Dawn Breaks on an Exciting New Vision for our Waterfront

By the time the sun was rising over the city of Vancouver around 7:00 AM on March 28th, Communities Atlas Coordinator Rebecca Adams and I had been up for hours, making our way across the Strait by ferry to the first gathering of Georgia Strait Alliance’s innovative Waterfront Initiative.  It was an inspiring day, anticipated to be the first of many occasions bringing together representatives from a broad range of sectors to discuss a common vision – the revitalization of the waterfront of Metro Vancouver, and eventually beyond to the entire Georgia Strait region.

Introducing the Initiative: Ruby Berry
The Waterfront Initiative is being developed to address the challenges faced by our urban ecosystems in the face of increasing population density and the tension between the often conflicting needs of users of our waterfront.  Modeled on the highly successful  Metropolitan Waterfront Allianceof New York and New Jersey (MWA), this initiative has been launched by GSA (under the leadership of Ruby Berry), and will be directed by  a multi-sectoral Waterfront Advisory Committee.  The project promises to help address the social, economic and ecological facets of our waterfront, resulting in a waterfront that serves the many needs of the 3 million residents of the Georgia Strait region and allows for growth within a flourishing ecosystem.
Roland Lewis’ Inspiring Presentation
The MWA’s founder and CEO, Roland Lewis was the keynote speaker at the March 28th event, held at the YMCA on Hornby Street in Vancouver.  Representatives from Metro Vancouver, local municipalities, conservation organizations, foundations, labour unions, Port of Metro Vancouver, cultural and science organizations gathered to hear first-hand about MWA’s experience bringing together over 700 organizations to work together to achieve a common vision for the waterfront of New York and New Jersey.  We were inspired by MWA’s approach, as they sought common ground and looked for issues that united often competing constituencies, an approach that fits well with GSA’s own solutions-based focus to addressing threats to the region.  If you were not at the event and would like to learn about Mr. Lewis’ presentation, watch our website for an online version, coming soon.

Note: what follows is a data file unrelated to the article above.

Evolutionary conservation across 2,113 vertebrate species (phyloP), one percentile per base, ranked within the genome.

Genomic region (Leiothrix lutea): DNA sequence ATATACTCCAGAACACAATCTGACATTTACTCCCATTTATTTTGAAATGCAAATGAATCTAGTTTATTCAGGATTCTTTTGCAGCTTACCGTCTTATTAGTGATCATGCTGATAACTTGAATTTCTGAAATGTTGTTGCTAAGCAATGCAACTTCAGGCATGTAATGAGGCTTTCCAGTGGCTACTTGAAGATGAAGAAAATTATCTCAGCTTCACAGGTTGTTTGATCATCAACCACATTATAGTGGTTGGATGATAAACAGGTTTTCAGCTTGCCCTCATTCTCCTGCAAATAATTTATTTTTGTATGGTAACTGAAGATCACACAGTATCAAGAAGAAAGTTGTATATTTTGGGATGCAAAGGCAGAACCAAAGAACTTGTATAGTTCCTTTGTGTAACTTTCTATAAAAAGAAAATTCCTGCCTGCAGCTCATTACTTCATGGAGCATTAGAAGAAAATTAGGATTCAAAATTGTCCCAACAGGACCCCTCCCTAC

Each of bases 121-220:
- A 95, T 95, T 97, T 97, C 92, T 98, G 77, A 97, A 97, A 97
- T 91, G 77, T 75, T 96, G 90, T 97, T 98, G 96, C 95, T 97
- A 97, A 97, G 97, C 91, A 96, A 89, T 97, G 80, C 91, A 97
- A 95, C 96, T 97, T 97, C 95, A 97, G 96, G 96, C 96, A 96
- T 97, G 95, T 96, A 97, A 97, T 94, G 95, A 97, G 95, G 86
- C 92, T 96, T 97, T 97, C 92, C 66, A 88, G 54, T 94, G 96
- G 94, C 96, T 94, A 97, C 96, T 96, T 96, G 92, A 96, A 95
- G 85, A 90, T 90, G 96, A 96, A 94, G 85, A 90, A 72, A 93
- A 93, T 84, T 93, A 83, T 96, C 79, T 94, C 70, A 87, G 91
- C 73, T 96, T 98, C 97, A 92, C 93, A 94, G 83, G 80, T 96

Participants from a variety of backgrounds were united in their excitement about the possibility of collaborating toward a common vision for Metro Vancouver’s waterfront, and were eager to start the process of figuring out what the initiative will look like for the Vancouver area.  There was a great deal of enthusiasm about the “big tent” approach to collaborating employed by the MWA – membership in MWA is by participation, offering opportunities to a broad constituency with the main criteria being buying in to the big vision.  Through this method, MWA has succeeding in galvanizing the citizens and leaders of the NY/NJ region to change their locality for a better future for all.

The coming months and years promise to be exciting, as the Waterfront Initiative gains structure, develops plans (including measureable goals) and increases its reach.  The resulting transformation of the waterfront of Metro Vancouver into a clean, accessible, productive place holds so much promise.  This vision includes opportunities for recreation, transportation, education and industry, built on a foundation of rich marine life, improved freshwater and natural areas will mean sustainable communities for all of us who live, work and play here.  This may seem a lofty goal, but as seen from the MWA‘s successes, we know that with a lot of work, strong leadership and a lot of collaboration, it is possible.  As one event participant said, it is daunting, but we need to start the process, build relationships, and keep our eyes on the long view.  

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